“ Maybe you had to leave in order to miss a place; maybe you had to travel to figure out how beloved your starting point was.” – Jodi Picoult, Handle with Care
The white gold glow of the setting sun is shining through the living room window bathing the plant corner in warm light – the now tall blue/green cactus and soft green spider plants have not felt this angle of the sun in a long while; I imagine, looking at them that they are as happy as I am taking in this peaceful moment. As the sky erupts in a pink swathe, this time and place, a few stolen minutes, remind me to slow down from the busy day, taking the time to drink in the promise of spring.
With only 8 dry days out of the past 62, spring seems to have cloaked herself in gloom and endless tears refusing to let go of winter’s cold hand. The bare trees can no longer wait for this romance to end and have begun to unfurl their new leaves despite the rain, knowing that summer is impatiently waiting in the wings painting her lips in all manner of vibrant colours!
Our favourite forest trail was opened briefly for the recent holiday festivities and I managed to walk its cool depths twice, inhaling the sweet scent of cedar and wet earth with the sound of the ravens echoing above, this time and place a balm for a restless soul. To walk beneath the heavenly warmth of filtered sunlight was an added joy and the wait for this special trail to be opened again for the summer will seem long to one who drinks in the peace of this place as a thirsty man might do when coming upon water.
Thoughts of time and place were on my mind on a recent skytrain trip outside the city to visit with my second cousin, a trip that was a shock to the system as almost two years have passed since my last solo visit – we normally meet 3 or 4 times per year to celebrate birthdays at a local restaurant out her way with my father and her husband – this trip sharpened my senses to the bucolic slice of life we enjoy here in the West End with the ocean and forest minutes away from towering downtown apartment buildings. The shock came on quick as the train headed east, my eyes taking in the pending destruction of a row of characterful wooden houses surrounded by fencing under the watchful eye of security. I’m not sure if there are squatters living in these abandoned once proud homes but the amount of garbage and hoarded debris scattered all around made me think there might be. A chill came over me as words recently read in the newspaper came to life – renovictions, low vacancy rates, the housing crisis and land values. And it got worse, everywhere I looked there was new construction going on, so many 3 story apartment buildings razed to the ground, thousands displaced from peaceful, quiet communities to make way for tower developments and lucrative rents. Even my cousin’s neighbourhood has been touched by this development tsunami and they are worried…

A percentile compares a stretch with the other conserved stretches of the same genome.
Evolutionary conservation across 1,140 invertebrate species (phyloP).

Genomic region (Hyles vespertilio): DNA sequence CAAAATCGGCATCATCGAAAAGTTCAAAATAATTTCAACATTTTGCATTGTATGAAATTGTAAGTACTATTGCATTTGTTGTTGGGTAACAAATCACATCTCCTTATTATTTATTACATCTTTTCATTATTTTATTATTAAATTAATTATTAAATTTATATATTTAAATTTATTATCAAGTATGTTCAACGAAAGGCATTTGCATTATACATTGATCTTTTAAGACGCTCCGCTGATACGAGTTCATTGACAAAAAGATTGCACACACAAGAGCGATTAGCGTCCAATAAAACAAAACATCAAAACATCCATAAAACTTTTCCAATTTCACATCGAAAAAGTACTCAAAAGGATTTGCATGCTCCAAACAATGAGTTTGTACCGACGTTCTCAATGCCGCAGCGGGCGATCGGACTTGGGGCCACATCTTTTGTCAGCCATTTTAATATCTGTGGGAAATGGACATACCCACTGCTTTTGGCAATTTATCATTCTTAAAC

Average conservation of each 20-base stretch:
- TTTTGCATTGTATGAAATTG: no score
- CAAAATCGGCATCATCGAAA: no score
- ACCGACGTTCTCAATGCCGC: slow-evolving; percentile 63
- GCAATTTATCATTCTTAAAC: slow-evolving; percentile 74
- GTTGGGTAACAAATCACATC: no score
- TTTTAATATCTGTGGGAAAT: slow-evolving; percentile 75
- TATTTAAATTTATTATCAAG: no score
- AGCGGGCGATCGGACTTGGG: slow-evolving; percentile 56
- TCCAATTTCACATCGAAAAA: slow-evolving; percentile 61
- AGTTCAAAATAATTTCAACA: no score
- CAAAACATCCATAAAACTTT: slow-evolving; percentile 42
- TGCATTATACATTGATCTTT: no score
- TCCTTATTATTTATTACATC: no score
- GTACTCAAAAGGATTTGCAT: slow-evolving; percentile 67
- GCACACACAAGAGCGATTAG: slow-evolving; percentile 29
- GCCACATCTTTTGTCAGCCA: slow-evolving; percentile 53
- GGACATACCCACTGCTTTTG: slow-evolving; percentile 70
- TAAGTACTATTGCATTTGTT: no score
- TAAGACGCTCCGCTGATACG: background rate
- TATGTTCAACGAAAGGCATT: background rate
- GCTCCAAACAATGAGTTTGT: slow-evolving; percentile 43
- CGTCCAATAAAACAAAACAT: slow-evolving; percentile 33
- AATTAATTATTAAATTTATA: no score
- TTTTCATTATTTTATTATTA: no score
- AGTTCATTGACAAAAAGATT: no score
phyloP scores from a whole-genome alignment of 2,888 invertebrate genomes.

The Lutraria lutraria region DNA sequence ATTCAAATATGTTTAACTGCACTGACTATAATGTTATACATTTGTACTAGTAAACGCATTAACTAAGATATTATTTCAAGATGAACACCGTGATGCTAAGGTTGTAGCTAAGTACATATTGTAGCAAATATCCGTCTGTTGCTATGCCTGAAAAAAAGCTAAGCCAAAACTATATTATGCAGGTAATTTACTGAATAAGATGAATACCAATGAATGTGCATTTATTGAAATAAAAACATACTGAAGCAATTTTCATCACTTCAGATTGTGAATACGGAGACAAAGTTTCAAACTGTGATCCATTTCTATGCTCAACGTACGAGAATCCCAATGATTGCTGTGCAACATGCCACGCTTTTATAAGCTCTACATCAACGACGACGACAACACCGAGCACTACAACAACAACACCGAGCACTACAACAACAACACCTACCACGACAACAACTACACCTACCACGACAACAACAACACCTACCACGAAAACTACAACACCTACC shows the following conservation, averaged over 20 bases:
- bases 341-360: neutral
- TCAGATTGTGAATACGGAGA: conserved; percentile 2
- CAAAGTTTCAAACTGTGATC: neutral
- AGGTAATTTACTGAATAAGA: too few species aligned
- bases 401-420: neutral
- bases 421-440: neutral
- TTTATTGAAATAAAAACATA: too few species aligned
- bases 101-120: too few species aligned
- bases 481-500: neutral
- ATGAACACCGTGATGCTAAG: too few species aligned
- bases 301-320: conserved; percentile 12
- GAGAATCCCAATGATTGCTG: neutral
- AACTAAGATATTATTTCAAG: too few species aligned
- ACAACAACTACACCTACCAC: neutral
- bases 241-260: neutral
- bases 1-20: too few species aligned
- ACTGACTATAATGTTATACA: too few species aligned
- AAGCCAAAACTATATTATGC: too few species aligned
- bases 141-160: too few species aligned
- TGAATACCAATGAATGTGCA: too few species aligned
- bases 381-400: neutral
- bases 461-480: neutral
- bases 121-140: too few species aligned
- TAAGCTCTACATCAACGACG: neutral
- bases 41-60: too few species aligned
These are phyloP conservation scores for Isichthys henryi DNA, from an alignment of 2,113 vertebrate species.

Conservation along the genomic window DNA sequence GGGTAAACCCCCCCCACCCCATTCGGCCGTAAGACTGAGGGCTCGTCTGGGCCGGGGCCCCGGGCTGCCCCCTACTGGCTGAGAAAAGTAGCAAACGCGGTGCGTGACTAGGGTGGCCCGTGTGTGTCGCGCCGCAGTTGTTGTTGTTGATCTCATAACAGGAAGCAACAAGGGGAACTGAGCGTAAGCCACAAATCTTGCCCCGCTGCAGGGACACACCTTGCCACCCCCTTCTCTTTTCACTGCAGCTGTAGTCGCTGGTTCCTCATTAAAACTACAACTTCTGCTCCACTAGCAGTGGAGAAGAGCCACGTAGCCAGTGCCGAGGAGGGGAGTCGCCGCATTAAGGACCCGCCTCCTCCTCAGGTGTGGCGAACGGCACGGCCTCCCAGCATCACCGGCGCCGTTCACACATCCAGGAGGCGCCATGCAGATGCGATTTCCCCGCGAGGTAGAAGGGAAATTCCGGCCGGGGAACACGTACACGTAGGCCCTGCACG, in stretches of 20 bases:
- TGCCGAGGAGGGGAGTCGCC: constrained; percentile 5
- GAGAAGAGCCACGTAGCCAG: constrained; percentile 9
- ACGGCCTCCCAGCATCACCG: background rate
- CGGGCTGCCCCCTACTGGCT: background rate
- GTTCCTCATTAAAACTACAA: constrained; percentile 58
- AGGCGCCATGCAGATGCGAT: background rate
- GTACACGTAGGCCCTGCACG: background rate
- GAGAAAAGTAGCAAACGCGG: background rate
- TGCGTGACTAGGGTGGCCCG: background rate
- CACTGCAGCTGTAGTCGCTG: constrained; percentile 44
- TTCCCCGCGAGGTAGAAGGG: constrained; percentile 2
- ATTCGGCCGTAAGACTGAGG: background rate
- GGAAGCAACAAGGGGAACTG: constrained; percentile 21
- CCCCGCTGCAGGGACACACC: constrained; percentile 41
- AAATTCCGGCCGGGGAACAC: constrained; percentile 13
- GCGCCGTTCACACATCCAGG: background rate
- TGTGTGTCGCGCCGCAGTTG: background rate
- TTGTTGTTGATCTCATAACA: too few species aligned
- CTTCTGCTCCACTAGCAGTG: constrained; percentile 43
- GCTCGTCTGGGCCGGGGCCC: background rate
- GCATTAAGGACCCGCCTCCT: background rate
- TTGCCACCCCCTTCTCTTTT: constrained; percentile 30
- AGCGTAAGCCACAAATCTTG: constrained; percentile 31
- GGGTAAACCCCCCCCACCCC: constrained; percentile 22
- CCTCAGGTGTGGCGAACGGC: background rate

In my neighbourhood the construction zones are creeping ever closer, leaving empty lots and storefronts in their wake – as I sit at my desk in my aerie overlooking stunning natural beauty, I’m reminded that this particular time and place is about the wild places close to my heart, the lone African drummer on top of the hill overlooking the seawall, the scent of wet green grass, not about any sum of money to be had or made.